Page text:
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BulbsHerbaceous Perennial

Iris 'Imperator' (Dut)

A bulbous perennial, to around 60cm high, with narrow, upright green leaves. Flowers have ruffled, indigo standards and falls, with an orange-yellow centre spot. Flowers from late spring to early summer

Size
Ultimate height
0.5–1 metres
Time to ultimate height
2–5 years
Ultimate spread
0.1–0.5 metres
Growing conditions
Chalk
Loam
Sand
Moisture
Moist but well–drained, Well–drained
pH
Acid, Alkaline, Neutral
Colour & scent
StemFlowerFoliageFruit
Spring Purple Yellow Orange Green
Summer Purple Yellow Orange Green
Autumn
Winter
Position
  • Full sun
Aspect

South–facing

Exposure
Sheltered
Hardiness
H7
Botanical details
Family
Iridaceae
Native to the UK
No
Foliage
Deciduous
Habit
Clump forming
Potentially harmful
Harmful if eaten. Wear gloves and other protective equipment when handling. Pets: Harmful if eaten. For further information and contact numbers regarding pets, see the HTA guide to potentially harmful plants
Genus

Iris may be rhizomatous or bulbous perennials, with narrow leaves and erect stems bearing flowers with 3 large spreading or pendent fall petals, alternating with 3 erect, often smaller, standard petals, in late winter, spring or early summer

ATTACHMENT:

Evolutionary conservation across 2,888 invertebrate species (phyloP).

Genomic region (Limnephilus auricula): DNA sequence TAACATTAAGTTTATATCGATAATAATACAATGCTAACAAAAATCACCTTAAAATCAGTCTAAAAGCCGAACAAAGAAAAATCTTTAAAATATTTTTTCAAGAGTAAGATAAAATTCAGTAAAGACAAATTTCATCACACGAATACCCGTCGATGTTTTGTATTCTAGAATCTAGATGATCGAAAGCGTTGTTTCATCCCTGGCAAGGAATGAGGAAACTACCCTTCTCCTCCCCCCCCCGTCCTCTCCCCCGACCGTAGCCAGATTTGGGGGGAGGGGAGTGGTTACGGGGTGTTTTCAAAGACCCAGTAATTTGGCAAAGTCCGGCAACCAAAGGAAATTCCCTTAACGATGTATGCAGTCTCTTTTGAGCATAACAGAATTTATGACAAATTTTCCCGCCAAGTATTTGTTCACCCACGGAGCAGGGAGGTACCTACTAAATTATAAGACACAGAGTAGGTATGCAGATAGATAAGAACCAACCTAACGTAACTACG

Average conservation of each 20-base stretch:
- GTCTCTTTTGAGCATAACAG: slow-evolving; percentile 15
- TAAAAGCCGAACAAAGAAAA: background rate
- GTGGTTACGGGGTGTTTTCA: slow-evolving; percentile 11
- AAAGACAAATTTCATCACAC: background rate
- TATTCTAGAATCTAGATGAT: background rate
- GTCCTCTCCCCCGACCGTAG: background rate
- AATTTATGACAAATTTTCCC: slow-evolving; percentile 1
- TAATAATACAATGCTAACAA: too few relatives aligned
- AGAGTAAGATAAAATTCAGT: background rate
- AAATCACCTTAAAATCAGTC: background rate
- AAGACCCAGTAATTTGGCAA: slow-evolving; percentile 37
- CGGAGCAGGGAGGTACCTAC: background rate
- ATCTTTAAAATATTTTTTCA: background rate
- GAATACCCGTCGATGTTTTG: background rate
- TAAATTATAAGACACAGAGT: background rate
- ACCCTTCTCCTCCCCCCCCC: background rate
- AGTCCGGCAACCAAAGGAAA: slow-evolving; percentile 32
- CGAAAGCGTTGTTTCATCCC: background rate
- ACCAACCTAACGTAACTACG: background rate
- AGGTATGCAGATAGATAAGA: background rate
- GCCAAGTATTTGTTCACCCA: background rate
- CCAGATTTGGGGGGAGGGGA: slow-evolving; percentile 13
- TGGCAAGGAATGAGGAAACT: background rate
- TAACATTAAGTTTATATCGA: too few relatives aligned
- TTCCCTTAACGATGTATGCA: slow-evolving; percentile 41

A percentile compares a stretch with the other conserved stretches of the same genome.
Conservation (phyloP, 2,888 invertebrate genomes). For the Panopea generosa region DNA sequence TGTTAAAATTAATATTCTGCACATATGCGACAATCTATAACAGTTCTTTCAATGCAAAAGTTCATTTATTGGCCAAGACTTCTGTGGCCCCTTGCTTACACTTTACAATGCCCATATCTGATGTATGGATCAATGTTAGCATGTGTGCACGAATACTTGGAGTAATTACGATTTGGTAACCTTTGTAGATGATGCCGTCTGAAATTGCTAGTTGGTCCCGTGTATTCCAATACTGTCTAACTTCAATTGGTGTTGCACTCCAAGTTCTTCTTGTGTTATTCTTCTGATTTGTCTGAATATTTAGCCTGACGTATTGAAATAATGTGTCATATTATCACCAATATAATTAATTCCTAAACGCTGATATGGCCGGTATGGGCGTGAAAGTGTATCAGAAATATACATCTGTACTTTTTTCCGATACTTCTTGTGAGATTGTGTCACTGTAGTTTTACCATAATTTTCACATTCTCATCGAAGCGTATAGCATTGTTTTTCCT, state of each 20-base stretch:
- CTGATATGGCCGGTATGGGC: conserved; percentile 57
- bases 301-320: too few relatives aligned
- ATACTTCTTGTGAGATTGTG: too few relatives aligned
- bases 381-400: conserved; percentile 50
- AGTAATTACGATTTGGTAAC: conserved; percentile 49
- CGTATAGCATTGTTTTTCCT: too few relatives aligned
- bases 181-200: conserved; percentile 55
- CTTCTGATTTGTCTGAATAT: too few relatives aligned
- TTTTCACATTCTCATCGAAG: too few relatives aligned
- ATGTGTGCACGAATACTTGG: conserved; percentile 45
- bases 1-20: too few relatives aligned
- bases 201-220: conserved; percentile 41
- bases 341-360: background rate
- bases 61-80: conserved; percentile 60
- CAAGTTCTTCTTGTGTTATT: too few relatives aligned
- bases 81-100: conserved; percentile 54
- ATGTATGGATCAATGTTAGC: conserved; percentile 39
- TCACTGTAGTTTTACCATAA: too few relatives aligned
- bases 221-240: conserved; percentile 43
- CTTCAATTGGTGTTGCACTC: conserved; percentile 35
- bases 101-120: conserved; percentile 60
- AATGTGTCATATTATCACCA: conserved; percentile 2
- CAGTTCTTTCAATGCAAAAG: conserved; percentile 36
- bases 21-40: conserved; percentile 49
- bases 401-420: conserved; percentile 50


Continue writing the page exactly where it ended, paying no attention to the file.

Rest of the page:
Name status

Not established

Horticultural Group
Dutch Iris are herbaceous bulbous perennials with narrow, channelled leaves and blue yellow or white flowers in late spring and early summer

How to grow

Cultivation

Thrives in a sunny position, in most soils with good drainage. In drier soils, dig in well-rotted organic matter before planting, and mulch in spring. Feed after flowering to encourage bulb growth. See bulb iris cultivation

Propagation

Propagate by division, separating bulb offsets from midsummer to early autumn

Suggested planting locations and garden types
  • City and courtyard gardens
  • Cottage and informal garden
  • Flower borders and beds
  • Wall side borders
Pruning

Remove spent flower stems in summer, and any dying foliage in autumn

Pests

May be susceptible to slugs, snails and thrips

Diseases

May be susceptible to leaf spots, ink disease, rust diseases, bulb rot and viruses; see Iris diseases for more details

Get involved

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